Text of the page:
None of the pro-preservation litigation would be necessary, of course, if Quander hadn’t done such an effective imitation of a philosophy-Ph.D. candidate. In his November ruling, Quander even did some proactive ass-covering, citing the following excuses for the date on his order: “extensive administrative changes” in his office, “limited…staff,” and turnover in the post of DCRA’s chief administrative judge.

In other words, working conditions standard for any government office.

Quander’s tardiness prompted rumors that he had been reprimanded by DCRA brass—an allegation that agency spokesperson Jacqueline Wallace declines to address. “He’s still here on staff,” says Wallace, adding that she can’t comment on the reprimand rumors because “it’s a personnel matter.”

But if Quander’s block-destroying blunder gets off unscathed, the administration may have some explaining to do. After all, simply forgetting to meet costly deadlines was just the kind of thing Williams campaigned against back in 1998. Administration sources, though, are tight-lipped about just why the administrative law judge should be allowed to remain in his job. Deputy Mayor for Planning and Economic Development Eric Price blames an unexplained “breakdown in communication” for Quander’s lack of compliance with the very statutes he is supposed to administer.

Ferster, for one, won’t fault Quander for his ruling. “It was remarkably expeditious, when one considers the complexity of the case, the issues, and the number of witnesses,” says Ferster, who argues that developers will overload the mayor’s agent with cases to ensure automatic approvals in the future.

That’s certainly possible, but it’s not an excuse available to Quander. Sorting out complex issues on a deadline is his job—and he whiffed on what is arguably the most critical preservation case that the downtown historic district has ever faced.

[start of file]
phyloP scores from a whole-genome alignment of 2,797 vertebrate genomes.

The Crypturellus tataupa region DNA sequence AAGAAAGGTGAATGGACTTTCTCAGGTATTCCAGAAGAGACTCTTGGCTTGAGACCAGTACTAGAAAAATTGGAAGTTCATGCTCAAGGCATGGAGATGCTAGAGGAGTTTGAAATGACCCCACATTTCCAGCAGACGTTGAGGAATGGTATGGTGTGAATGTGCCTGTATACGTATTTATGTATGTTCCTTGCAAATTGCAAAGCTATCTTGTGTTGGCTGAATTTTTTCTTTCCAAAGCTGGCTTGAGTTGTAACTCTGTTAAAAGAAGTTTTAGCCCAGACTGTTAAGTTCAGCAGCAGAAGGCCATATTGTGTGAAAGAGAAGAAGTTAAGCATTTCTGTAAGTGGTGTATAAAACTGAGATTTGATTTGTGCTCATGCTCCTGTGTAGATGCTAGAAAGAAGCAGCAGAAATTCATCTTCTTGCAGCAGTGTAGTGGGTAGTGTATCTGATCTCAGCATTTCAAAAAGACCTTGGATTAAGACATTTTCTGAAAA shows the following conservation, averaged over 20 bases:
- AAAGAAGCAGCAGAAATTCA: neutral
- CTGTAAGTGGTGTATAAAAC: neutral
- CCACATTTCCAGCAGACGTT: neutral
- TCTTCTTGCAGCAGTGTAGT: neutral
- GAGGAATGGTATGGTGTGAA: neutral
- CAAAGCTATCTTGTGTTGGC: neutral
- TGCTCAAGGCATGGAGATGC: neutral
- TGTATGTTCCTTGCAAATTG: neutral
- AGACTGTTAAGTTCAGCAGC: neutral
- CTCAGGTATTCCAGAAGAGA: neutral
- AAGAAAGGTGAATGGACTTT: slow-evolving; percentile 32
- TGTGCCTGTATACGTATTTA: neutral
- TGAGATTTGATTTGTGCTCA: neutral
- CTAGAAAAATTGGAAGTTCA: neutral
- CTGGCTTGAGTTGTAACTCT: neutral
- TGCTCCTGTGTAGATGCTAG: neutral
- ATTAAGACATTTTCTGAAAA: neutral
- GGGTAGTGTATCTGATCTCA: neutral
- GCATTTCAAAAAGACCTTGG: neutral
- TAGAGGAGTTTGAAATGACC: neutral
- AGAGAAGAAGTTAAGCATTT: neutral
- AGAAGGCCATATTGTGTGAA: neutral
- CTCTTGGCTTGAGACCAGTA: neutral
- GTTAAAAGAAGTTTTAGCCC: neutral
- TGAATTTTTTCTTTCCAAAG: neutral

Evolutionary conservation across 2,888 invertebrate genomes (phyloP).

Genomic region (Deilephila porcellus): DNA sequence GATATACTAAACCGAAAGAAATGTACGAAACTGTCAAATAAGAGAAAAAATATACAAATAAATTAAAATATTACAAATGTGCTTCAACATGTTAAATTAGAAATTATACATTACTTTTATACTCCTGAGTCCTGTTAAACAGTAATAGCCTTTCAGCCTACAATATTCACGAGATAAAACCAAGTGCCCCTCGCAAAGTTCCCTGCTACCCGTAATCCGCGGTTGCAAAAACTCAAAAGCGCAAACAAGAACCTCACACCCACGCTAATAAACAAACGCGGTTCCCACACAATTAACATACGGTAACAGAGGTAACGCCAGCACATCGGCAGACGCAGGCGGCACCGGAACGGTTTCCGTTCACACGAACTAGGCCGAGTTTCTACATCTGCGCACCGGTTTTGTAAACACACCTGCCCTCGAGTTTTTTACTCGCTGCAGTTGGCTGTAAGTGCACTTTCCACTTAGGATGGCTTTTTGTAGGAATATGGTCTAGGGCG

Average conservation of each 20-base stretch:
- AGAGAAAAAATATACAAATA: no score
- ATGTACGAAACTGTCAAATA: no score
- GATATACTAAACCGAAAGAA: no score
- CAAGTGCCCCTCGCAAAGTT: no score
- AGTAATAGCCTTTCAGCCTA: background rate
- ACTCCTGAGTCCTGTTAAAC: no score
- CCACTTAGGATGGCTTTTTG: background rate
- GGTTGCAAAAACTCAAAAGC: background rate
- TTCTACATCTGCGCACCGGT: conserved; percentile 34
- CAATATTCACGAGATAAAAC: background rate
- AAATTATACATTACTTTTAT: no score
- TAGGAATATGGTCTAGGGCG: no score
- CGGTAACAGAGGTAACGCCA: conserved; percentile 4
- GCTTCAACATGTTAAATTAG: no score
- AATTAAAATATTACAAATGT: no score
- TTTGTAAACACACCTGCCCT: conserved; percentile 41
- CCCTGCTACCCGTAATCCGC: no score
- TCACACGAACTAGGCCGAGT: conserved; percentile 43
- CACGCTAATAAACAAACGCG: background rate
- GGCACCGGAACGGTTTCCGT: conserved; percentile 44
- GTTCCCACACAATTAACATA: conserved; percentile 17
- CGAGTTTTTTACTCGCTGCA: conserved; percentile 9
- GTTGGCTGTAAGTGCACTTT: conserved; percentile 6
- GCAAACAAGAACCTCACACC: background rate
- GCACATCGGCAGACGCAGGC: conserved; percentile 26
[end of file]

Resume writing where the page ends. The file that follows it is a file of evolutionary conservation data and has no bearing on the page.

Ward 8 rabble-rouser and construction contractor Cardell Shelton must have missed the Feb. 13 Washington Post poll showing a 77 percent approval rating for Mayor Williams. A veteran of two mayoral recall campaigns—against Sharon Pratt Kelly and Mayor-for-Life Marion S. Barry Jr.—Shelton is threatening a third against D.C.’s current mayor. This time, Shelton’s rallying cry is not general ineptitude (in Kelly’s case) or bad treatment of taxi drivers (Barry’s offense), but the administration’s refusal to pay his invoices.

Shelton claims the city treasury owes him $18,000 for his work in launching a pilot program to supervise disadvantaged youths in rehabbing a pair of dilapidated homes in Northeast. The program, he says, was moving right along until last August, when Department of Housing and Community Development Director Othello Mahone killed it. Shelton dutifully packed up his tools but insisted on payment for services rendered. Paul Savage, one of Mahone’s deputies, says that the two sides are trying to reach an accommodation this week.

Failing that, Shelton will get busy organizing his 23 percent market share of Williams detractors. D.C.’s mutineers, though, shouldn’t be on the lookout for Shelton’s trademark camouflage pickup truck, which crisscrossed the city on behalf of Barry’s recall. “I’m going to use the van on this one,” says Shelton. “The exhaust pipe is off the pickup, so you can’t hear me talk.”CP